Montana was the first state to pass a Firearms Freedom Act. What the Firearms Freedom Act does is exempt any gun manufactured, sold, and used exclusively in one state from federal firearm regulations. The federal government claims the ability to regulate firearms comes from their ability to regulate interstate commerce, but if no business ever crosses state lines then the federal government’s excuse for firearm regulations doesn’t apply. Unfortunately nobody has been willing to use one of these laws to go head to head against the federal government, until now:
With a homemade .22-caliber rifle he calls the Montana Buckaroo, Gary Marbut dreams of taking down the federal regulatory state.
He’s not planning to fire his gun. Instead, he wants to sell it, free from federal laws requiring him to record transactions, pay license fees and open his business to government inspectors.
For years, Mr. Marbut argued that a wide range of federal laws, not just gun regulations, should be invalid because they were based on an erroneous interpretation of Congress’s constitutional power to regulate interstate commerce. In his corner were a handful of conservative lawyers and academics. Now, with the rise of the tea-party movement, the self-employed shooting-range supplier finds himself leading a movement.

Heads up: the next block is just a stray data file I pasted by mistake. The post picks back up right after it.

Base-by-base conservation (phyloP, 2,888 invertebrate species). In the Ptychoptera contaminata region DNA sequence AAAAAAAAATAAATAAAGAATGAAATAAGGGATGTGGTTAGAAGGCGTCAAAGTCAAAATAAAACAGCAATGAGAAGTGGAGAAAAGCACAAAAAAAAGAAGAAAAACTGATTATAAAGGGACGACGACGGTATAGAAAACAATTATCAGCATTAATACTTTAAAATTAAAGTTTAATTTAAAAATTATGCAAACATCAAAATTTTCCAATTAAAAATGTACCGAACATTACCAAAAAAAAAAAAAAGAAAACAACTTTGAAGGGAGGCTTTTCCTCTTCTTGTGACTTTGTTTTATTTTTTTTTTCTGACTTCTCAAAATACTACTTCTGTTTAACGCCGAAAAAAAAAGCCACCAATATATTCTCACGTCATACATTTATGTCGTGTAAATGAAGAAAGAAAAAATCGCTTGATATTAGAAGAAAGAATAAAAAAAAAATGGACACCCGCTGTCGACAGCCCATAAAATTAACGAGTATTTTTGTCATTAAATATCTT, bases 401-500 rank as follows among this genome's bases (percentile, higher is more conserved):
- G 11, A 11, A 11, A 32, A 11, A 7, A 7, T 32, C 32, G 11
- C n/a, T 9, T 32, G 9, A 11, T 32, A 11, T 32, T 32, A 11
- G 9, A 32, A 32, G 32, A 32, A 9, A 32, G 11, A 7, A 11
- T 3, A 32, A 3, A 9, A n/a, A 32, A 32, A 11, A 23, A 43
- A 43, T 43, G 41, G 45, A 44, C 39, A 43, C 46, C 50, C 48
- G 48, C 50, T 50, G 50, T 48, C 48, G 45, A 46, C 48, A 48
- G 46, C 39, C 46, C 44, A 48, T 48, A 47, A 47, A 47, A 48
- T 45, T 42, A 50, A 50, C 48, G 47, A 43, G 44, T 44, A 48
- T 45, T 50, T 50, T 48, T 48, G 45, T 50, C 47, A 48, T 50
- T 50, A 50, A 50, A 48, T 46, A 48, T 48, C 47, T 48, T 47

Ignore the whole tea party movement comment, this has nothing to do with the tea party movement and everything to do with basic common sense any person living in America should be able to understand. If all business relating to an item stays within the borders of a state then no interstate commerce occurs and the federal government has no legitimate claim to regulating that item.
Mr. Marbut is manufacturing his own brand of .22 rifles in Montana. According to the Firearms Freedom Act any firearm falling under the legislation must be marked to indicate that the firearm is for exclusive use in the state it was manufactured.
Although I’m doubting Mr. Marbut will win (after all if the case gets to the Supreme Court they will likely rule in favor of the federal government as they are an arm of the federal government) but I’m hoping to be wrong. I’m glad somebody has finally come forth and called the federal government on their shenanigans and overreach by abusing the interstate commerce clause of the Constitution.